>>> rush? “C’mon!” Bach explained to me recently. “It’s never happened
>> before!
>>> Sloan-Kettering isn’t including a drug because of its *price*?”
>>> 
>>> Thus began the first physician-initiated revolt in anyone’s memory
>> against
>>> the skyrocketing cost of cancer drugs.
>>> 
>>> “Everybody agrees: The prices are *unsustainable,*” Saltz said. “And I
>>> often try to invite myself or people having these discussions to complete
>>> the thought: If it’s unsustainable, what happens when it’s unsustained?
>> Do
>>> we have an adjusted, steady correction? Or do we have an implosion and a
>>> crash?”
>>> 
>>> Every time there is a public debate about drug prices, the pharmaceutical
>>> industry replies, as it did to the Zaltrap episode, with several
>>> fundamental arguments: The cost of bringing a new drug to market is
>>> enormous—$1.3 billion per drug, according to one often-cited (but
>>> often-contested) academic study; the drugs provide value and address
>> unmet
>>> patient needs; and, perhaps most important, high prices—and profits—are
>>> necessary to subsidize the innovation that allows the industry to bring
>>> newer, better medicines to market. After Sloan-Kettering’s decision,
>> Sanofi
>>> also pointed out in a statement that Zaltrap demonstrated “important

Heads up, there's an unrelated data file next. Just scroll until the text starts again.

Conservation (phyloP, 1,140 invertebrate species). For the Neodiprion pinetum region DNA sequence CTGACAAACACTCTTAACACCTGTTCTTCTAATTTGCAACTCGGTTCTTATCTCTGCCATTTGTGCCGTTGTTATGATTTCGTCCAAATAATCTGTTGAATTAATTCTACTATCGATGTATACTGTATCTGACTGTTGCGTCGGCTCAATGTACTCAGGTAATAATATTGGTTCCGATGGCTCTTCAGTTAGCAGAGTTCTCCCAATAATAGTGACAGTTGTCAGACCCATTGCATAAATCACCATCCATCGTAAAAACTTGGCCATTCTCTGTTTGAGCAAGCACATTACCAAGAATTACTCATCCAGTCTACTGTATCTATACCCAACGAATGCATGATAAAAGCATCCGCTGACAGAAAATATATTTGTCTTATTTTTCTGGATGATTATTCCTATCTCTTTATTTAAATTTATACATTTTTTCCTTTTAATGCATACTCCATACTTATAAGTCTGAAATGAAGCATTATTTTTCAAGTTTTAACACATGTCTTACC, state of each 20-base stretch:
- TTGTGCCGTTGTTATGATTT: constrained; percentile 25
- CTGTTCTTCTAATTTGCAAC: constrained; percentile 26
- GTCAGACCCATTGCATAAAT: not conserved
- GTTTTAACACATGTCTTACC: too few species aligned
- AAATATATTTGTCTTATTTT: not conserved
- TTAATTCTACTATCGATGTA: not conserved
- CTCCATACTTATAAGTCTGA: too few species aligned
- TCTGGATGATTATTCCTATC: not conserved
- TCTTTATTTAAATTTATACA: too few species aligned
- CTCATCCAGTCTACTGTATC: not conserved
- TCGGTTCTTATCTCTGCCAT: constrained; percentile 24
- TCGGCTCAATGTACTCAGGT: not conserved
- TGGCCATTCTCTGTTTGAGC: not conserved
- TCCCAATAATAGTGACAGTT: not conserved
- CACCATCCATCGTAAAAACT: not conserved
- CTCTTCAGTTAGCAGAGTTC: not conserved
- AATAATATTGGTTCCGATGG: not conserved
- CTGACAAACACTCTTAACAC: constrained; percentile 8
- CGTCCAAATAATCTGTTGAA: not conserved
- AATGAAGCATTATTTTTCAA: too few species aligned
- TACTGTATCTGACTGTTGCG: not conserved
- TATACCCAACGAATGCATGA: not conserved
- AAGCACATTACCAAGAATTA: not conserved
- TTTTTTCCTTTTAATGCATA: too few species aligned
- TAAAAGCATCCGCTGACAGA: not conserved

>>> survival benefits” for patients with metastatic colon cancer and provided
>>> an important treatment option (a company spokesperson declined to answer
>>> any further questions about the pricing of Zaltrap for this story).
>>> Usually, after these arguments are made, the debate dies down and prices
>>> continue to go up.
>>> 
>>> Cancer drugs have become a very big business, even though they serve what
>>> one expert has described as a “boutique” market. An estimated 1.7 million
>>> Americans will be diagnosed with cancer this year, according to the
>>> National Cancer Institute, and more than 580,000 people will die from
>> some
>>> form of malignancy. In 2012, the overall market for “oncologics” reached
>>> nearly $26 billion a year in the U.S. alone, and annual global sales are
>>> projected to total $85 billion by 2016, according to the IMS Institute
>> for
>>> Health Informatics.
>>> 
>>> What is sobering about this booming business is that, as a group of
>>> oncologists wrote earlier this year, “most anti-cancer drugs provide
>> minor
>>> survival benefits, if at all.” They often (but not always) reduce the
>> size